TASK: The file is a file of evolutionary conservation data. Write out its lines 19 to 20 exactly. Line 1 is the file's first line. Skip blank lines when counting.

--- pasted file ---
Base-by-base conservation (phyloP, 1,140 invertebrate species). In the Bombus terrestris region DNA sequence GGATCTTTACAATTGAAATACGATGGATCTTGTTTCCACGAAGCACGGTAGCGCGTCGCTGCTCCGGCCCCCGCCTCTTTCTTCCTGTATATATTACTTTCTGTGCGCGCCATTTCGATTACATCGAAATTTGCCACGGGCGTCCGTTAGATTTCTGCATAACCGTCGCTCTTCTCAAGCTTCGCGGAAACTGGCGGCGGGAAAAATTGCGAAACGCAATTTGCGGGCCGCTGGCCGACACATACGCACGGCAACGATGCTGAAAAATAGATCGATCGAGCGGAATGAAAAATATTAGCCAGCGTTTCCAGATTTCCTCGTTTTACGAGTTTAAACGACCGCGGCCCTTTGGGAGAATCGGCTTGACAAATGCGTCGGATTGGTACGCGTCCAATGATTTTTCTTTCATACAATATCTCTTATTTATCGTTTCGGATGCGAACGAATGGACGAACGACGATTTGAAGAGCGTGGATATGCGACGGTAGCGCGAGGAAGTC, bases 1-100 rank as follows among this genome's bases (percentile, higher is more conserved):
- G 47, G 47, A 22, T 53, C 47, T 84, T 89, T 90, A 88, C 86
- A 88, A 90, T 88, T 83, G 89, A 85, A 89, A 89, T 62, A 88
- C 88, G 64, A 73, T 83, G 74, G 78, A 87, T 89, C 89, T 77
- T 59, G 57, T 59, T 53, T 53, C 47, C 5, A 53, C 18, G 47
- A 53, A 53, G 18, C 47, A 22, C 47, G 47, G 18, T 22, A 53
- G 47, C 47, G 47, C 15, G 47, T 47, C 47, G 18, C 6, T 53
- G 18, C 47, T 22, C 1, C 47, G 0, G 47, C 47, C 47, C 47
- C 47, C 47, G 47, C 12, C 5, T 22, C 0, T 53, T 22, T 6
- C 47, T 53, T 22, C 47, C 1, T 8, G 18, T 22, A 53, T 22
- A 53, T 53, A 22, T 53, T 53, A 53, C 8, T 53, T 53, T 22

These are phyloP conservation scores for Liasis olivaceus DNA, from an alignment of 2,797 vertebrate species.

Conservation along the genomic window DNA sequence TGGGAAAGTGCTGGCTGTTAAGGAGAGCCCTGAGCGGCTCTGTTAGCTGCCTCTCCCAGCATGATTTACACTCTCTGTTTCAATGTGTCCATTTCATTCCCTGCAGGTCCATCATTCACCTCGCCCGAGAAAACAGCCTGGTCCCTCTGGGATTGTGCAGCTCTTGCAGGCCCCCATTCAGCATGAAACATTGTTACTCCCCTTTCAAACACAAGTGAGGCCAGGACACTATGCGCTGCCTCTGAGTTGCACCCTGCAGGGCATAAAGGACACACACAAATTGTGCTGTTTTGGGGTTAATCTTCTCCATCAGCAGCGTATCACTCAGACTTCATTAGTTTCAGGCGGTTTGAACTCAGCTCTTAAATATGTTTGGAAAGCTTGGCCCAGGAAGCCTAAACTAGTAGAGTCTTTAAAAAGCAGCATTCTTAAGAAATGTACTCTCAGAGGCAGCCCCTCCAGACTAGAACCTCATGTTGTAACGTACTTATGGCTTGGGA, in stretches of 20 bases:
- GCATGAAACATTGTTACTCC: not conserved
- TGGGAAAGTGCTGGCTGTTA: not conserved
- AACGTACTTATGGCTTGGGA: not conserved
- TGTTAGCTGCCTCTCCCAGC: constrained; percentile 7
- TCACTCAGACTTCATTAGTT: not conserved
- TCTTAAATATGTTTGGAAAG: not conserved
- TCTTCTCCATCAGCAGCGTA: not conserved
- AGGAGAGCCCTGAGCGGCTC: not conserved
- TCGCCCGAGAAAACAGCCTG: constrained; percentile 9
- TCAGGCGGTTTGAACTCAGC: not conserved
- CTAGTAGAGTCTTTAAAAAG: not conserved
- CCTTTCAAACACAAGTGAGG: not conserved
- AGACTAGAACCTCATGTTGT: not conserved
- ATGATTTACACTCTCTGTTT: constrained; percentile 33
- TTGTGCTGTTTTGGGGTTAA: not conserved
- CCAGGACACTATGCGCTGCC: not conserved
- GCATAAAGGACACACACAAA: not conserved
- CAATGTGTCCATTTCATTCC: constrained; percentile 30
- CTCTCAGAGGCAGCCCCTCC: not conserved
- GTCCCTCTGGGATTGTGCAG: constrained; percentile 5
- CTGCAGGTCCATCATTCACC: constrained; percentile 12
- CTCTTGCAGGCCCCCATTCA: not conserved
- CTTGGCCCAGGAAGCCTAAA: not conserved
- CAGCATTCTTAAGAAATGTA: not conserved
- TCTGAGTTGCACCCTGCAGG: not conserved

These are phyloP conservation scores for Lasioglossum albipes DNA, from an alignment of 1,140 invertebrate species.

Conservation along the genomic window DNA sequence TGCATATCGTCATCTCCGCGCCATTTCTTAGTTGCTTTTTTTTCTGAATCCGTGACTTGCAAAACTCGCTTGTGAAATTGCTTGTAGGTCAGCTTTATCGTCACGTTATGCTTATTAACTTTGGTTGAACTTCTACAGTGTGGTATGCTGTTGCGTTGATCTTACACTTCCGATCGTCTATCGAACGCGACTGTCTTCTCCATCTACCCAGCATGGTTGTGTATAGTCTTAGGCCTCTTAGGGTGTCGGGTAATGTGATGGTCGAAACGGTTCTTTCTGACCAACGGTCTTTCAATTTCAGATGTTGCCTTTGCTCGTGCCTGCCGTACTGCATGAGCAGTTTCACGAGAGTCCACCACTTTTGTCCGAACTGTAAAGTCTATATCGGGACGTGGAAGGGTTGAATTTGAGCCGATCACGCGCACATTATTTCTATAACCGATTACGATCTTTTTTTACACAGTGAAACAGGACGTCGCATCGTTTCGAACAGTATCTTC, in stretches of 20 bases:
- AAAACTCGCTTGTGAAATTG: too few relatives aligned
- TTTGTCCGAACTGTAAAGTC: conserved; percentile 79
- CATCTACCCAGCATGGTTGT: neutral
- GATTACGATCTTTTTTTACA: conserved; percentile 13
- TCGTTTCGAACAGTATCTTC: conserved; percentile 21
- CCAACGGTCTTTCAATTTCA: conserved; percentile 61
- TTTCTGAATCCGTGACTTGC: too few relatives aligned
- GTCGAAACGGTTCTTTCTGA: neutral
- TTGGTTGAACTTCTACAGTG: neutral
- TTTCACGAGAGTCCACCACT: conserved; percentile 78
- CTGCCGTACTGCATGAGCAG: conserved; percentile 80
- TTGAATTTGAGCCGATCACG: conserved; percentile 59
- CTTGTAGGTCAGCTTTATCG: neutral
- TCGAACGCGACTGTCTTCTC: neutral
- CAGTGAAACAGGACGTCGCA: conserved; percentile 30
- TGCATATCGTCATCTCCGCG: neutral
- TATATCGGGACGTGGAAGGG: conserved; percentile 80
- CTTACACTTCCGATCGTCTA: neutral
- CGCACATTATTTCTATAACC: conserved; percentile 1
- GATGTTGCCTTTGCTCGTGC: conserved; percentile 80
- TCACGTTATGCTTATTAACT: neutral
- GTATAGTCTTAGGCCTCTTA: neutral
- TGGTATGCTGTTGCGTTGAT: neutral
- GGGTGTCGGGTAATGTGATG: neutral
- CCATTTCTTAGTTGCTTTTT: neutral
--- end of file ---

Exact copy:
- TCTTAAATATGTTTGGAAAG: not conserved
- TCTTCTCCATCAGCAGCGTA: not conserved